Writing About Law Enforcement in the BLM Era

I published Behind the Badge, the third book in the Jill Andersen series, in 2016. Not only was it a consequential book in terms of the overall series arc, but it also marked the first time I wrote about the issues of police brutality. On the heels of Trayvon Martin, Michael Brown, Sandra Bland, Freddie Gray, and too many others, Behind the Badge was my attempt at examining how Jill Andersen would respond to a case in which the suspects happened to be her own colleagues.

Behind the Badge, which was loosely based on the Gray case, is my worst-selling book (not that surprising, given the subject matter). It is also, sadly, still my most relevant.

It’s a simple concept at face value: the police should not be indiscriminately killing people, particularly Black people who have already endured centuries of violence and oppression and indignities for no other reason than the color of their skin. There are those who disagree with that idea, and they need to be called out for what they are and cast aside as social pariahs.

Then this past summer saw George Floyd murdered by police. In front of a crowd. In broad daylight.

It felt like the discussion surrounding race and police brutality shifted after that. Got deeper. It was no longer enough to call for the cops to stop killing Black people. Now the very notion of policing itself is under scrutiny. The history of it. The need (or lack of need) for it. Some will tell you how bad a slogan “Defund the Police” was from a political strategy standpoint, but it struck at the very core of what the discussion had become, a reality made apparent following Floyd’s murder: what if the police can’t be reformed?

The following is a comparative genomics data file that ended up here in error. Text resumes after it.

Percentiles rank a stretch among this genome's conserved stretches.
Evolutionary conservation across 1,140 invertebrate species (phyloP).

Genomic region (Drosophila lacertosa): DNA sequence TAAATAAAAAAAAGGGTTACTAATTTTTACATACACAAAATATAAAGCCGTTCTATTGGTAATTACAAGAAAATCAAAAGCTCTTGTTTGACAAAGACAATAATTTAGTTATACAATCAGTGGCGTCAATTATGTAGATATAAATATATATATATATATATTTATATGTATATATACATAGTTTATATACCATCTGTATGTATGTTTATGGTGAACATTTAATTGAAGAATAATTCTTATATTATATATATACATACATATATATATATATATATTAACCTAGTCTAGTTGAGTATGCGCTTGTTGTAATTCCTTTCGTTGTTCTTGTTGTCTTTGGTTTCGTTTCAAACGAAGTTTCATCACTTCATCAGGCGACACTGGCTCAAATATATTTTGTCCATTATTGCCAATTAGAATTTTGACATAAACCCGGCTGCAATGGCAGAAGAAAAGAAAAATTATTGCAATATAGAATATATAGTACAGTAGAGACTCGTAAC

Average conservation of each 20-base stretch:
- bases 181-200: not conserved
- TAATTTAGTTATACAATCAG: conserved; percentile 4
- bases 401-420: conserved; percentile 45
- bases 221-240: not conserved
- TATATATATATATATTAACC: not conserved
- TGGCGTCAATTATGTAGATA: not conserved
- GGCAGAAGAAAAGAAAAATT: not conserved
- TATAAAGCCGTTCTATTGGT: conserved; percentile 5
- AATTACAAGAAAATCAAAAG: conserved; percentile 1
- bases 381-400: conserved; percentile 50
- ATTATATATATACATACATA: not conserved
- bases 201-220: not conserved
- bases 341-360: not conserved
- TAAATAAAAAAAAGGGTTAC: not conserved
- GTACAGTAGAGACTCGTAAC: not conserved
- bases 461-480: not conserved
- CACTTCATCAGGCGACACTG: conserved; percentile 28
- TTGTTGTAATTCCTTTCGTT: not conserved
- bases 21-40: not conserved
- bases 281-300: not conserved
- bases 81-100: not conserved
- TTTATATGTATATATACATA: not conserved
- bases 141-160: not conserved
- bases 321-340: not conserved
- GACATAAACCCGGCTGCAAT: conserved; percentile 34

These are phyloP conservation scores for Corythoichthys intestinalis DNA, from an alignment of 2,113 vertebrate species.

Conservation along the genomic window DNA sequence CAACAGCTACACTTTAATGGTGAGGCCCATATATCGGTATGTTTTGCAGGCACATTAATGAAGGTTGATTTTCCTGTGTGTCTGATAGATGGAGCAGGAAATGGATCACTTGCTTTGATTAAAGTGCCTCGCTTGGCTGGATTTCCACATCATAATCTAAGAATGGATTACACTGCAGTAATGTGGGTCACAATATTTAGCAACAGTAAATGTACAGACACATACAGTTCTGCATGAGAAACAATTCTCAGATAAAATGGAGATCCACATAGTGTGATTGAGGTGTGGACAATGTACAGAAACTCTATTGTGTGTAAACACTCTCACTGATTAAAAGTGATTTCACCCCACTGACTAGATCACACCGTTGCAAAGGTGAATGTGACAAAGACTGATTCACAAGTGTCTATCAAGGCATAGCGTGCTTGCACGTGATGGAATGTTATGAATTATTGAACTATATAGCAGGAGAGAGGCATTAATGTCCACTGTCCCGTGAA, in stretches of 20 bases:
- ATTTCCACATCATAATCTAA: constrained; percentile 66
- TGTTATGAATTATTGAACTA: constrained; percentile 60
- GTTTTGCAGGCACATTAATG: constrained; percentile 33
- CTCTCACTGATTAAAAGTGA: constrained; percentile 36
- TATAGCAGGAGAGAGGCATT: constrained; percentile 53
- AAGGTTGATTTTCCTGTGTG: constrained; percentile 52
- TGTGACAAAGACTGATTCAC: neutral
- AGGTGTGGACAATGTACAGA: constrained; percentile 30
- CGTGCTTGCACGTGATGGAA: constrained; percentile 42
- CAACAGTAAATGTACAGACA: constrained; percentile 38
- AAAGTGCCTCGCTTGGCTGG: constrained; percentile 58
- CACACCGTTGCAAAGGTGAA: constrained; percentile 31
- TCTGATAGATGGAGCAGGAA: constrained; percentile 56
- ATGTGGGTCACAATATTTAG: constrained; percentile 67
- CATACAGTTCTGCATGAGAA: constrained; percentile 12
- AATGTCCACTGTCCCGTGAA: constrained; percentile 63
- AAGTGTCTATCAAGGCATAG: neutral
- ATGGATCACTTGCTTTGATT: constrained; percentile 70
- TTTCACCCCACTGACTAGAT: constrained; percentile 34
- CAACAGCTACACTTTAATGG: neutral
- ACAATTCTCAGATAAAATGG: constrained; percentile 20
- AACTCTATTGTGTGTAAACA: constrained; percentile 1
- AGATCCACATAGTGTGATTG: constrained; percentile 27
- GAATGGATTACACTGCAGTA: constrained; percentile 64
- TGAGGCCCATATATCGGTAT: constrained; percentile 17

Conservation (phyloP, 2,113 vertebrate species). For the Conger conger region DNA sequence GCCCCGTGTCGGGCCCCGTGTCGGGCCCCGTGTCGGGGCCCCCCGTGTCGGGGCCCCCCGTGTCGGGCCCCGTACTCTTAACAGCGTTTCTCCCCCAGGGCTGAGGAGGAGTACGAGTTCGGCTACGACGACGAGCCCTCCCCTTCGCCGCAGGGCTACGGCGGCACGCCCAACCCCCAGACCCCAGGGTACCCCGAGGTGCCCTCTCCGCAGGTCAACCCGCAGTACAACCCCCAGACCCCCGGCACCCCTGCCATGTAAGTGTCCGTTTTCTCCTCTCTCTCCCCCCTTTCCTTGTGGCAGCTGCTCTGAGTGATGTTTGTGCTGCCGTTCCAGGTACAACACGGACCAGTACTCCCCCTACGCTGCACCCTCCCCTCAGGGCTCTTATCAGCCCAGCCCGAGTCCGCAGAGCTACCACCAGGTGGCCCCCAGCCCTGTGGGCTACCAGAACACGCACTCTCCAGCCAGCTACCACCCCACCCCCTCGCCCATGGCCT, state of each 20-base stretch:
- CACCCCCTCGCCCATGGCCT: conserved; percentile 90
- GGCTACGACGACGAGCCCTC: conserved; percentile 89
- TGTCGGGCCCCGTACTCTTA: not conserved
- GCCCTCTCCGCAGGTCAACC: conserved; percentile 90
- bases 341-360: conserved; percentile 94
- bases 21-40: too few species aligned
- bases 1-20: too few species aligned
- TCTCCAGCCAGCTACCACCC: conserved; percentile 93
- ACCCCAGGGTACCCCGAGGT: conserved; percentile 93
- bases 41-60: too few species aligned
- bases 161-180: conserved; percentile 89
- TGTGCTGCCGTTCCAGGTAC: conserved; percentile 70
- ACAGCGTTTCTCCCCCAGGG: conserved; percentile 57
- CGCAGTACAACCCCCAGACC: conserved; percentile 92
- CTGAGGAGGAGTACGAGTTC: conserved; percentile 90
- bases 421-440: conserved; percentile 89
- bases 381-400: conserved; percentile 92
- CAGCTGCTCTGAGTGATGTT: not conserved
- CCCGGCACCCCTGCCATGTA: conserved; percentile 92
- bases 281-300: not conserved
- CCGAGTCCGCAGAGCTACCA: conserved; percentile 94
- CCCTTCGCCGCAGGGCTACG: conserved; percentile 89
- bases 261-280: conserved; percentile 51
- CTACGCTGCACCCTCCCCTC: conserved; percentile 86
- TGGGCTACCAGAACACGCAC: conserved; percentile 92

Considering my flagship work features several characters who work in law enforcement, and I’ve already used the series to examine the issue of excessive police force, it feels like I’d be doing a disservice if my series didn’t continue to touch on and examine the same conversation that’s going on in our country.

That’s not to say that’s all the series will become — this is, after all, a story about a cybernetically-enhanced superhero. But the fantastic can offer a window into the mundane, and the overall notion of what role, if any, law enforcement has in society is a thread that fits into Jill’s character narrative. Jill always wanted to be a cop, looked up to her father who also served, and she steadfastly believes that at its best, law enforcement can be a good and vital thing.

But what if she’s wrong?

What if everyone who believes that is wrong?

The entire reason Jill became a superhero was because she saw, early in her law enforcement career, that simply being a cop wasn’t good enough. The reasons for that are numerous, and go far beyond the “cops shouldn’t kill Black people” argument. They strike at the core of Jill as a character, and they strike at her relationships with so many of the people closest to her.

Is Jill a hero? If so, is it because of her badge, or because of her suit, or because of her deeds?

I feel like I have a moral imperative to tackle the issue of police violence and inherent bias and everything tangled within, but tackling Black Lives Matter and police brutality and racism and the role of law enforcement more broadly provides me, as a writer, with a tremendous opportunity to really dive into my characters and examine the reason this series still exists.

I feel like so much of what we, as a society, think of law enforcement stems from popular culture’s portrayal of it. Between mystery novels and buddy cop movies and the umpteen thousand TV shows about detectives and SWAT teams and federal agents, we’re being fed this all-American, badass version of law enforcement where the violence is justified, the heroes are never wrong, and those with badges should never be questioned.

Maybe it’s time for some law enforcement-centered fiction that pushes back on that a little?

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